A driver who struck and killed a young mother in the time it took him to glance down at his phone will serve 360 days in jail over the next three years.

Christopher M. Weber, a 25-year-old South Dakota National Guardsman, cut a felony plea deal this week, almost five months after he struck and killed 33-year-old Andrea Boeve as she was biking along the side of the road in rural Rock County, pulling her two little girls in a carrier, on their way to visit their grandparents next door.

Weber's almost yearlong sentence will be spread out across three years, along with an additional 300 hours of community service. Weber, of Brandon, S.D., pleaded guilty Monday to criminal vehicular homicide in the June 30 collision that killed Boeve near her home in Steen, and injured her daughters, 1-year-old Mallorie and 4-year-old Claire.

Weber told police he was looking down at his phone and trying to navigate his bank's voice-mail system when his truck drifted to the edge of the road and struck Boeve. He immediately stopped his pickup truck and ran back to try to help Boeve, but she died at the scene. Claire Boeve suffered broken ribs and a collapsed lung while Mallorie, who was strapped into a safety harness in the bike carrier, suffered only minor injuries.

The plea agreement calls for Weber to serve 180 days in jail in 2015, 90 in 2016 and 90 in 2017, according to Assistant County Attorney Jeffrey Haubrich.

Once his jail time is over, Weber will be on four years of supervised probation. After that, Haubrich said, there will be no felony on Weber's record and the case will be discharged if he successfully completes probation.

Spreading out the jail time is used "as an incentive for defendants to perform well on probation" and not as an accommodation to Weber's responsibilities with the Guard, the prosecutor said. "If they are doing real well, probation [officials] can recommend waiving the latter jail segments," he said, suggesting that Weber could have his jail time cut.

Driving while texting has been illegal in Minnesota since 2008. Last year, 2,189 drivers were cited for texting, up from 1,718 the year before.

Nationwide, distracted drivers killed 3,328 people in 2012 and injured 421,000, according to the National Highway Traffic Safety Administration.

At any moment, 660,000 Americans can be driving while talking on a cellphone or manipulating an electronic device, according to a national survey of driver behavior released last year by the U.S. Department of Transportation.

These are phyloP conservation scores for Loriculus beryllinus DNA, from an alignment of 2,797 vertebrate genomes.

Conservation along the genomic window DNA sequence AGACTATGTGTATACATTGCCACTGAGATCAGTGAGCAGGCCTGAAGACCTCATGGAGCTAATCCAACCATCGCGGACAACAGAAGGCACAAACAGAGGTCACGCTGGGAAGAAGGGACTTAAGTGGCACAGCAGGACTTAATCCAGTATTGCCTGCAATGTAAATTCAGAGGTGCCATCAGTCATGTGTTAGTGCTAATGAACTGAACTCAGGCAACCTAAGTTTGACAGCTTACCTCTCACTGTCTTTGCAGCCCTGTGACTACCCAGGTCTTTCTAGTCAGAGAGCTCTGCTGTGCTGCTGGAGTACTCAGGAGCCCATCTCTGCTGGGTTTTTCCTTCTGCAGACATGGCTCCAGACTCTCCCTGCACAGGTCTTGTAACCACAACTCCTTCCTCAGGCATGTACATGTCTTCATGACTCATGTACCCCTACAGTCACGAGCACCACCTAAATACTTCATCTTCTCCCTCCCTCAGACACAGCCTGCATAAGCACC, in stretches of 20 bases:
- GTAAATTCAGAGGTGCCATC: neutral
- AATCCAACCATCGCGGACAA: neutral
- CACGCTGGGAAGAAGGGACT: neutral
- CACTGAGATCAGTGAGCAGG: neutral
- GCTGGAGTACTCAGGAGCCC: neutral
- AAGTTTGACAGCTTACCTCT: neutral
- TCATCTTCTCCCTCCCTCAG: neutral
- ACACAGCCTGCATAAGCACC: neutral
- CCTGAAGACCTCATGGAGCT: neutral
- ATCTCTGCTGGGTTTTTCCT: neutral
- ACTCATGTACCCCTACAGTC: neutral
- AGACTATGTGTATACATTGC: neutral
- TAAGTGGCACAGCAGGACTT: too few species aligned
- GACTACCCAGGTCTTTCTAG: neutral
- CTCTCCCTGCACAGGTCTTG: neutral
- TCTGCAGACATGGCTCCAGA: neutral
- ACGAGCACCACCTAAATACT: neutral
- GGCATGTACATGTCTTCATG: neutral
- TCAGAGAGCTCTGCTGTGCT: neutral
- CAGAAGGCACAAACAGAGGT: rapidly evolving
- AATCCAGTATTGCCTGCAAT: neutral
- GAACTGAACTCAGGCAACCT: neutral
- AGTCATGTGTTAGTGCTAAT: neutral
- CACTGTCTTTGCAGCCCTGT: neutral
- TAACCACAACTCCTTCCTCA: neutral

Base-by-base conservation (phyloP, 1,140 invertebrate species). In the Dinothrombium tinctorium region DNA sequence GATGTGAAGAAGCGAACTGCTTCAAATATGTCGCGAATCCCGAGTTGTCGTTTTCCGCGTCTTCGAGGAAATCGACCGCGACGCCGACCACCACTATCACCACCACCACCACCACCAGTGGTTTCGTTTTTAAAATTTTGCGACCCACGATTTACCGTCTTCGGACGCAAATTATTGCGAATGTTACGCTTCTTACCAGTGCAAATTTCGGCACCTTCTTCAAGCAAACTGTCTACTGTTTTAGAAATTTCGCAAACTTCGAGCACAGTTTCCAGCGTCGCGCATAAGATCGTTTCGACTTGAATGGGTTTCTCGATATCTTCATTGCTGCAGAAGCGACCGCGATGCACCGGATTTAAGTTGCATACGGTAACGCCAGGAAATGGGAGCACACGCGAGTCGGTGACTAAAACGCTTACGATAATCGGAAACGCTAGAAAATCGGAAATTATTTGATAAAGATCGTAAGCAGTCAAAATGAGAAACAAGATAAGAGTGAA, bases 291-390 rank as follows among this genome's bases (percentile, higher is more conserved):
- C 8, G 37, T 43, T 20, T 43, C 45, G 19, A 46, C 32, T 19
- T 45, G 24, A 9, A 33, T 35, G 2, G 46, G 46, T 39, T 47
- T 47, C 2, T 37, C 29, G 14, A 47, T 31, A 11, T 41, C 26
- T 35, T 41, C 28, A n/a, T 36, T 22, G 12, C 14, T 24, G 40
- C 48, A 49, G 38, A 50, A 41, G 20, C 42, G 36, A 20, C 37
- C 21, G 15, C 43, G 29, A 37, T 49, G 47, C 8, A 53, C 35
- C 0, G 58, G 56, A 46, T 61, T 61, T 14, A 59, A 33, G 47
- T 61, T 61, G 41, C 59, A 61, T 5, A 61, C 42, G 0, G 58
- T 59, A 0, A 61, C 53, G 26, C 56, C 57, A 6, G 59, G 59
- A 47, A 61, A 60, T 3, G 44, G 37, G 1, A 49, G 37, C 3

Criminal vehicular homicide convictions in Minnesota often include prison sentences, but many of those involve drunken driving or fleeing the scene, neither of which occurred in this case.

In 2011 in Anoka County, a driver was sentenced to four years in prison for crashing into the back of a stopped car as she reached for her dropped cellphone. The wreck killed a 14-month-old boy.

Boeve's husband, Matthew, "was involved in the process of developing the plea agreement," Haubrich said.

Defense attorney John Wilka described his client as "a Boy Scout. He has been devastated on a daily basis, but nothing like the victim's family; we understand that."

Wilka added that when Matthew Boeve came upon the crash scene that morning and saw that Weber had tried to save his wife's life, he pleaded with officers to not arrest him.

Wilka said he understands that the plea agreement was "grudgingly acceptable" to Matthew Boeve.

"My client would like to meet with Matthew at the appropriate time, just to express his remorse," Wilka said. "But I imagine things are still really raw."

In the meantime, Weber's future with the Guard is "up to his commanding officer," the defense attorney said. "There are a number of disqualifying events, and we're doing everything we can to eliminate them. Until then, he remains in good standing with the Guard."

Haubrich said "numerous factors" are weighed when plea agreements are reached, and "there is no exact right answer how to handle any case." To Weber's benefit, Haubrich said, "certainly stopping and helping was a good thing."

Weber, who served in Afghanistan in 2009 and 2010, re-enlisted in 2011 for a second six-year stint.

Haubrich added that "no remedy is adequate to replace a lost life. We believed, given all the considerations that go into a case like this, that this is an appropriate resolution."